Acquiring real estate is a complex operation in all parts of the
World, especially if you are buying as a foreigner and you are not
aware about the rules of law, as well as some practical aspects.
This short text is a quick reference to some topics that must be
analyzed when doing business related to real estate in Brazil.
2) Brazilian Market
Before entering the legal topics, it is important to mention
that the Brazilian Real Estate market has been developing rapidly
in volume and quality. With a vast territory of continental
proportions, investment opportunities are blooming.
Another attractive item is the accelerated expansion of real
estate financing instruments offered to the real estate market both
residential and corporate.
Besides direct investment in real estate, there are other
investment alternatives such as private equity in real estate
developing corporations, real estate funds and real estate
receivables funds. It is important to inform that the mentioned
funds are fully regulated by the Brazilian Securities Commission
When speaking about professional assistance in the real estate
market, we promptly think about brokers and, sometimes, lawyers as
well. In Brazil, real estate brokers have to be registered before
the local broker association and the profession is ruled by federal
Most real estate operations involve brokers. But, it is
important to mention that it is not legally required. It is also
important to know that whenever a broker is involved, the seller
must pay the brokerage fee that can go up to 6%, but most brokers
agree to negotiate the fees. There are many well known brokerage
companies that follow the legal requirements at their operations,
but the assistance of a lawyer to review and prepare the documents
is always recommended.
4) Registration and ownership
The Brazilian system of real estate registration is somewhat
bureaucratic but is designed to ensure the ownership to the one
that registers. If the sale is not registered before the Real
Estate Registry, there is risk exposure to the transaction. The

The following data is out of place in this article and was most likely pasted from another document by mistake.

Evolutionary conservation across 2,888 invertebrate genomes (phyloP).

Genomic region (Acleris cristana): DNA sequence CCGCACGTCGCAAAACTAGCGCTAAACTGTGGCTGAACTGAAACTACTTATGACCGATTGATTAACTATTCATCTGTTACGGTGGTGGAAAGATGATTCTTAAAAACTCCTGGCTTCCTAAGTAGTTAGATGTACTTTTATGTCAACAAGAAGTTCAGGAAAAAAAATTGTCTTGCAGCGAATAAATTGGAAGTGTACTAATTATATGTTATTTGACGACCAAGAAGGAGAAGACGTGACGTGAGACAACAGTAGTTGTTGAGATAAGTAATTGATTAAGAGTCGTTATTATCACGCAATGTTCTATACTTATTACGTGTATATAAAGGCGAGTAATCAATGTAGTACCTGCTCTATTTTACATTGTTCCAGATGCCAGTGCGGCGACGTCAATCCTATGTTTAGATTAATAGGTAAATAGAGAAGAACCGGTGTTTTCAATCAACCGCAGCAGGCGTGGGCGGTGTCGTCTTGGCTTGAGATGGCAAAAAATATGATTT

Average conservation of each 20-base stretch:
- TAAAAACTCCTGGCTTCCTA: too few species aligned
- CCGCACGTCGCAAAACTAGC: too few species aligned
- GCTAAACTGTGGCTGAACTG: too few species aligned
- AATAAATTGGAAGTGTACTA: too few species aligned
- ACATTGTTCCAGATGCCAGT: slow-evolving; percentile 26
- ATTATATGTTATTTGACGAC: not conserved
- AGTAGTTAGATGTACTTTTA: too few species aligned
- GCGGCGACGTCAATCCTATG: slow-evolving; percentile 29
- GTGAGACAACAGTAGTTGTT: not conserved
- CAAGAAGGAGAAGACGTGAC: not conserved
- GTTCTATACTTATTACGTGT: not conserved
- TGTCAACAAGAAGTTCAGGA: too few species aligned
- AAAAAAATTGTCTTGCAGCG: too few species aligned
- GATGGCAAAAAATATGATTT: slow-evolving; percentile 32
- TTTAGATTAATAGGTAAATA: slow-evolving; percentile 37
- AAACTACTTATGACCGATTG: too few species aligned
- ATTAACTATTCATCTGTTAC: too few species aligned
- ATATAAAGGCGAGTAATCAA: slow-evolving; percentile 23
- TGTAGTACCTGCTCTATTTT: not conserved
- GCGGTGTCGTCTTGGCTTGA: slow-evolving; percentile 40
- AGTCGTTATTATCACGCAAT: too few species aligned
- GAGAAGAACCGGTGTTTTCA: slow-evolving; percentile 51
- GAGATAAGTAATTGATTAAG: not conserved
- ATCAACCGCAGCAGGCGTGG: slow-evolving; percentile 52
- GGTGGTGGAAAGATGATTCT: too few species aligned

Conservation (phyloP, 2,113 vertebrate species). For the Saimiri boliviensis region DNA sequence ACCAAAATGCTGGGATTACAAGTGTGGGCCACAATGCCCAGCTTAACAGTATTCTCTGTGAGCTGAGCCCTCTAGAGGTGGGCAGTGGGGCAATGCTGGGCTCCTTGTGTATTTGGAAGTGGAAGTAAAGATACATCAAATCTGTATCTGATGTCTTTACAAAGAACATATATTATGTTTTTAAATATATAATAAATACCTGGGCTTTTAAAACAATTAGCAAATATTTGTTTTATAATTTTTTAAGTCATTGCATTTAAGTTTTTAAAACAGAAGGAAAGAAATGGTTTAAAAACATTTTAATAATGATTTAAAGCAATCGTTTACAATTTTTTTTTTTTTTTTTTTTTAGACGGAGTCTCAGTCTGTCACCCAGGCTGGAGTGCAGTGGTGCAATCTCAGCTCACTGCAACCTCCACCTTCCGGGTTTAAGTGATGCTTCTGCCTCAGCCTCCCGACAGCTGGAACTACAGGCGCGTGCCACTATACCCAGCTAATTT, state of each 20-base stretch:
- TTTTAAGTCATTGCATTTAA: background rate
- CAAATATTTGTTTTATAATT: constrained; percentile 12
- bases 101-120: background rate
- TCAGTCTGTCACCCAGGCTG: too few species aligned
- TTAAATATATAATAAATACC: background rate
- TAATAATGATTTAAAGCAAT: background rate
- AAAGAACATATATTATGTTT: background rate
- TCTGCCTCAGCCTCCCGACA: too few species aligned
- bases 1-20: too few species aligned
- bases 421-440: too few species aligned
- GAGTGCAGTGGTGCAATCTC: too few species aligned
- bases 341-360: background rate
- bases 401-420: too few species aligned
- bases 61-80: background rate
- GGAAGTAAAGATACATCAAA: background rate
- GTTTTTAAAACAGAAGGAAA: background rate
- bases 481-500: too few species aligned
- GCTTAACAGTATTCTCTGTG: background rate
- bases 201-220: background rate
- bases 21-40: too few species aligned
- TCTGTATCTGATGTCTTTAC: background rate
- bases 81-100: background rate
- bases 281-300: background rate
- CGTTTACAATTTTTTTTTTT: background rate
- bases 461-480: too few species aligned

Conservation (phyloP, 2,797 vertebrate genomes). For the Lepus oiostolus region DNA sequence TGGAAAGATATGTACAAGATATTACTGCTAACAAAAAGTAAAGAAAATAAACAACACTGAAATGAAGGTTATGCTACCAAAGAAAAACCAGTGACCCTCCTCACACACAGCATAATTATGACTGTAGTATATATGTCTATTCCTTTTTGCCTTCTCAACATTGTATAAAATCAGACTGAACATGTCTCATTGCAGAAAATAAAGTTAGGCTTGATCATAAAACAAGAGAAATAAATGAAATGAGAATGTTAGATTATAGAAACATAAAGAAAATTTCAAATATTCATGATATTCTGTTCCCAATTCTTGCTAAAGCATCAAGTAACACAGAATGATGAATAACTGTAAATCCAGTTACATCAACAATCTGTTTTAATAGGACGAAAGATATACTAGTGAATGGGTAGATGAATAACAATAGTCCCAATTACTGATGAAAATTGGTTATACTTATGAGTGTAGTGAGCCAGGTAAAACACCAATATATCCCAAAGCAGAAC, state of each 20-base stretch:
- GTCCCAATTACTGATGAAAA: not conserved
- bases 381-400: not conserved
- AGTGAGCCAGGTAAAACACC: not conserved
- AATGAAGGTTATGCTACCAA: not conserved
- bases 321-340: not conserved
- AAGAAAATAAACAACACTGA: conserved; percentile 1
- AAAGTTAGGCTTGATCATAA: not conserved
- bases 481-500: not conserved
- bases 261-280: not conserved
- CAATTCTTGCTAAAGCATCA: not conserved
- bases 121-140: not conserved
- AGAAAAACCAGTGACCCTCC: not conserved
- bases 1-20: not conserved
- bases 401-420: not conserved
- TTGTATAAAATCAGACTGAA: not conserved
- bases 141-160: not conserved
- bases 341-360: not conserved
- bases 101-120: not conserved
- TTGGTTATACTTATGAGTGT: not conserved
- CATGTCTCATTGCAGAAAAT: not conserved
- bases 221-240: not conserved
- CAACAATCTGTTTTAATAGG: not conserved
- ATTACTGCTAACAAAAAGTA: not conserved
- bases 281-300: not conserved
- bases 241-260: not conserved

bottom line: if you buy make sure to register! Registration fees
are charged according to the value of the property involved and the
taxation of real estate transfer is ruled by the city government.
In Sao Paulo City, the tax rate is 2% of the transaction value.
5) Legal due diligence
Buyers need to be aware of any existing debts of the seller or
of the real estate to be purchased. Besides the due diligence of
the property, it is very important to perform a due diligence of
the seller (person or legal entity), because some debts can follow
the property acquired. For instance, lawsuits involving labor
rights and tax authorities may be tagged to the property. If the
buyer does not adopt certain precautions, he or she may end up
having to pay for debts of the original seller. This is why a full
legal investigation is mandatory before any real estate
6) Tax issues – registration and
The Federal Revenue Service of Brazil enacted a ruling that
requires foreigners to obtain a registration called CPF (Cadastro
de Pessoas Físicas), for individuals, and CNPJ (Cadastro
Nacional de Pessoas Jurídicas) for legal entities.
According to this ruling, the Brazilian Taxpayer Registry (CPF
or CNPJ) is mandatory for individuals or legal entities residing
abroad who own real estate properties in Brazil. Other assets are
also subject to the mentioned rule and registration, such as: i)
vehicles; ii) vessels; iii) aircrafts; iv) stock shares; v) banking
accounts; vi) financial market investments; vii) capital market
Documents and legal requirements may vary depending on the
Also all registered real estate operations are subject to real
estate transfer tax. The rates vary from state to state and in the
state of São Paulo the tax rate is 2%, as mentioned in item
2 above, and are usually paid by the buyer.
The tax burden issue is always brought up late in real estate
transactions, usually on the closing day. But for maximum
efficiency and outcome, tax planning is always recommended.
7) Remittance of the investment to Brazil –
Registration before the Central Bank
Foreign persons and legal entities bringing capital to invest in
Brazil need to register the transfers before the Central Bank of
The registration will allow the future legal return of the
capital and eventual gains earned in Brazil.
We hope to have brought up and called the attention to some
aspects we think that need to be considered when investing in real
estate in Brazil.
The content of this article is intended to provide a general
guide to the subject matter. Specialist advice should be sought
about your specific circumstances.
To print this article, all you need is to be registered on Mondaq.com.
Click to Login as an existing user or Register so you can print this article.
There has been a large amount of real estate investments in Brazil in the last years. Not only large investors have been appreciating the hotel and shopping center areas, small investors have been viewing the Brazilian environment as a great opportunity for retirement plans.
Some comments from our readers… “The articles are extremely timely and highly applicable” “I often find critical information not available elsewhere” “As in-house counsel, Mondaq’s service is of great value”